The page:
MONOVA wins 'Outstanding Achievement Award' for Indigenous exhibits

·2 min read

The Museum of North Vancouver is being applauded for its contribution to Indigenous education by the Canadian Museum Association, with an Outstanding Achievement Award dedicated to its inclusive main exhibit gallery.

Rather than a specific section dedicated to First Nations history and culture, stories from the local Squamish and Tsleil-Waututh Nations are woven throughout the gallery. Instead of a colonial interpretation of historical timelines, the gallery presents all local communities and their connection to the land and how they have interacted with it over time.

Indigenous voices are also present in the museum’s Coast Salish Welcome Circle, the exhibit gallery's central feature.

“We’re all so thrilled and honoured to be recognized for the work that we’ve been doing collaboratively with the Squamish and Tsleil-Waututh Nations, and really with the whole community,” said MONOVA’s acting director, Laurel Lawry.

Lawry said the developing and designing of the exhibit gallery is a long term project that has had multiple people contribute along the way, with input from Elders and cultural advisors, most notably Tsleil-Waututh Nation Elder Carleen Thomas and Squamish Nation Chief Janice George.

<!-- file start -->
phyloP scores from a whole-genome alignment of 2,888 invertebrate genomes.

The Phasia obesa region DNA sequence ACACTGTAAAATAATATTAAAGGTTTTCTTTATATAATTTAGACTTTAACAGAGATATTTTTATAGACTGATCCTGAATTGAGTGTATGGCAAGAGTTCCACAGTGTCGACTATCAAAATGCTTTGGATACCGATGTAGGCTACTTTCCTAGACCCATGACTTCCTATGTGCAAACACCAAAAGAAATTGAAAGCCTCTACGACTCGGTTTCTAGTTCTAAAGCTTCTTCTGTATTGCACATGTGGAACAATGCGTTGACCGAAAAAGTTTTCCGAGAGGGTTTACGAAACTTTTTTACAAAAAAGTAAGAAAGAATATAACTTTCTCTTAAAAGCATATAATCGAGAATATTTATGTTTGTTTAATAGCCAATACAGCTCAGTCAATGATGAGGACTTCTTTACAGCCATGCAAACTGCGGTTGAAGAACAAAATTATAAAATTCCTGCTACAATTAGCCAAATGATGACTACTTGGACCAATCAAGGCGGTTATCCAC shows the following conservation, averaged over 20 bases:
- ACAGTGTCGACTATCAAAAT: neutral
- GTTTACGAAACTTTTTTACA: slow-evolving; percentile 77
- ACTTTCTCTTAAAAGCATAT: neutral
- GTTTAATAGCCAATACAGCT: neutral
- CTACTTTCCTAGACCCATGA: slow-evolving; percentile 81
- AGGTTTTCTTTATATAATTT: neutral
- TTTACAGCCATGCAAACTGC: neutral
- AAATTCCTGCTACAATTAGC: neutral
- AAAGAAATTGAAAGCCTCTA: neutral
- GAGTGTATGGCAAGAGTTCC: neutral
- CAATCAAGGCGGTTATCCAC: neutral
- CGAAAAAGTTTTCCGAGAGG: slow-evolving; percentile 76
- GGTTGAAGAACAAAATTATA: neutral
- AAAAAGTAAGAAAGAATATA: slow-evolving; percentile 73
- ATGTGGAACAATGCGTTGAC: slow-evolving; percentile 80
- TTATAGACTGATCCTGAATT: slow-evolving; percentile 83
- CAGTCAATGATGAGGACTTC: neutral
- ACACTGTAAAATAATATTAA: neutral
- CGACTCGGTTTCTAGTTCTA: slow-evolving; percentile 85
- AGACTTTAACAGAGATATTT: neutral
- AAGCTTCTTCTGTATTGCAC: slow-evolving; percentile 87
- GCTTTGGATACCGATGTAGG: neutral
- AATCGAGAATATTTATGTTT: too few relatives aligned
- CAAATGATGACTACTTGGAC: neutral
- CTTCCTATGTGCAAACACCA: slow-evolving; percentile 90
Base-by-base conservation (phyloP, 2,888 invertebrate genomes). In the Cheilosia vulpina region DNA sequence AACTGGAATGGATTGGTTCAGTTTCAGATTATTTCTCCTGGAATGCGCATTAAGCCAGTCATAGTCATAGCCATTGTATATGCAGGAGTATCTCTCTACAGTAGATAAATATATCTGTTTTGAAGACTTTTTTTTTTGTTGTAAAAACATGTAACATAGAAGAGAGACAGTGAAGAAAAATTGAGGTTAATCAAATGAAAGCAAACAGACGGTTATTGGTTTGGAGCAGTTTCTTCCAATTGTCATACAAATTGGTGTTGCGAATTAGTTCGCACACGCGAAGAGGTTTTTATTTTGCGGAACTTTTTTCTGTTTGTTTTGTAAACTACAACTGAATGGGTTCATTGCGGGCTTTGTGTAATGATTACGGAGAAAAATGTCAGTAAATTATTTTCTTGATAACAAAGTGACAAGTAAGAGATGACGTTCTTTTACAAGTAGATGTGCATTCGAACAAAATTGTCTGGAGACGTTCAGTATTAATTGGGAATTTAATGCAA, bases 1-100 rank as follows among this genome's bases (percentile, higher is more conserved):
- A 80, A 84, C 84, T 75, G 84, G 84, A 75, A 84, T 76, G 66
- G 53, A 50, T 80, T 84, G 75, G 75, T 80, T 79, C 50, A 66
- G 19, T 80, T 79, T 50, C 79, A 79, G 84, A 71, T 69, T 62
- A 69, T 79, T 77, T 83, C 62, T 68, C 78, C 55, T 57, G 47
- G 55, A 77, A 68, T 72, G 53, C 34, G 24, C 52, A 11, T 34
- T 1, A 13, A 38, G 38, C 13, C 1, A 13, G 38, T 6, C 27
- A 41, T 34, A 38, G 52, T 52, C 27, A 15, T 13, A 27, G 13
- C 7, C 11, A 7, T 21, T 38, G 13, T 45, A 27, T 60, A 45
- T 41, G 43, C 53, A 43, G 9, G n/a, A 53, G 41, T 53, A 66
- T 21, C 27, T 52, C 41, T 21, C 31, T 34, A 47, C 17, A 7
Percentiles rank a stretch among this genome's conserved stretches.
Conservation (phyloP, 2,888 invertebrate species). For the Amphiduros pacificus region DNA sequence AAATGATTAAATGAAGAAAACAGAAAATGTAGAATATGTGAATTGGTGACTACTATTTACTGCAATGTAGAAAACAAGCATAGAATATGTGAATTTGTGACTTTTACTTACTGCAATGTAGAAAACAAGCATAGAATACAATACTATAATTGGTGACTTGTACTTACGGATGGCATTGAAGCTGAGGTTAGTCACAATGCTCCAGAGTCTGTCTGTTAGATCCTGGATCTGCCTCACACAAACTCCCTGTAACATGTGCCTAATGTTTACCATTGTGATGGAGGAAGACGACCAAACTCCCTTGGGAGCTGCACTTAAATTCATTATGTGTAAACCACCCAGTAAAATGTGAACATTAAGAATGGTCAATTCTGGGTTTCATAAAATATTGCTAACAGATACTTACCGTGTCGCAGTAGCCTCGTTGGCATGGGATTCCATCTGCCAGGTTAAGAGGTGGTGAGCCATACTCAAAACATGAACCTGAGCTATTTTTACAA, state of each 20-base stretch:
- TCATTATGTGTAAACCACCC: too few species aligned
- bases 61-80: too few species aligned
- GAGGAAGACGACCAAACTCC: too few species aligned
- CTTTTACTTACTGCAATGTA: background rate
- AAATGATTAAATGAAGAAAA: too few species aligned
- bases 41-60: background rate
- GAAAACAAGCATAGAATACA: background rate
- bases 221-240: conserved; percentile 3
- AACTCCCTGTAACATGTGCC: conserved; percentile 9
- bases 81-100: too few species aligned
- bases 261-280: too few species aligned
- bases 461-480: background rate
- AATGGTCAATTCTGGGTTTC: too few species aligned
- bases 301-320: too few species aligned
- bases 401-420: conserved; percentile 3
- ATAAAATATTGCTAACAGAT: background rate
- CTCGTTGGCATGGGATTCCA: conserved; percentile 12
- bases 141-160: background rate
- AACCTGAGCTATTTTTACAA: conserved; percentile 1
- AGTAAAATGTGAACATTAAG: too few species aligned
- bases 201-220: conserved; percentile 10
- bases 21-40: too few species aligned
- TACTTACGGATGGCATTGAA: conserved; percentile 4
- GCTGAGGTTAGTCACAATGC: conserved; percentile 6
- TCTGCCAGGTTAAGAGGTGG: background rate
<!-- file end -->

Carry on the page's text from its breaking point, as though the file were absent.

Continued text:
“It has been a relationship that’s been developing over years, if not decades, and, for us, it’s really about having respect and genuine curiosity for the experiences and the stories of those who have stewarded this land since time immemorial,” she said.

“This is a very important time for this kind of education, it’s kind of a watershed moment for museums right now.”

In 2015 the Truth and Reconciliation Commission specifically called on museums to help develop a public understanding of why and how the country’s past is relevant, with the Canadian Museums Association (CMA) requested to deliver a report and recommendations as part of a national review of museum policies.

Lawry said that the National Museum Association recognizing the work of such a “small community museum” in North Vancouver “really speaks not only to the vision of the people who contributed to the gallery itself, but really the dynamic and exciting history that is found in this region.”

“The whole of the North Shore is a place of invention, it’s a place of progress. It’s a place of people being excited to make the world a better place and not be afraid of change. And so to me, this is sort of a win for the whole community,” she said.

Mina Kerr-Lazenby is the North Shore News’ Indigenous and civic affairs reporter. This reporting beat is made possible by the Local Journalism Initiative.

Mina Kerr-Lazenby, Local Journalism Initiative Reporter, North Shore News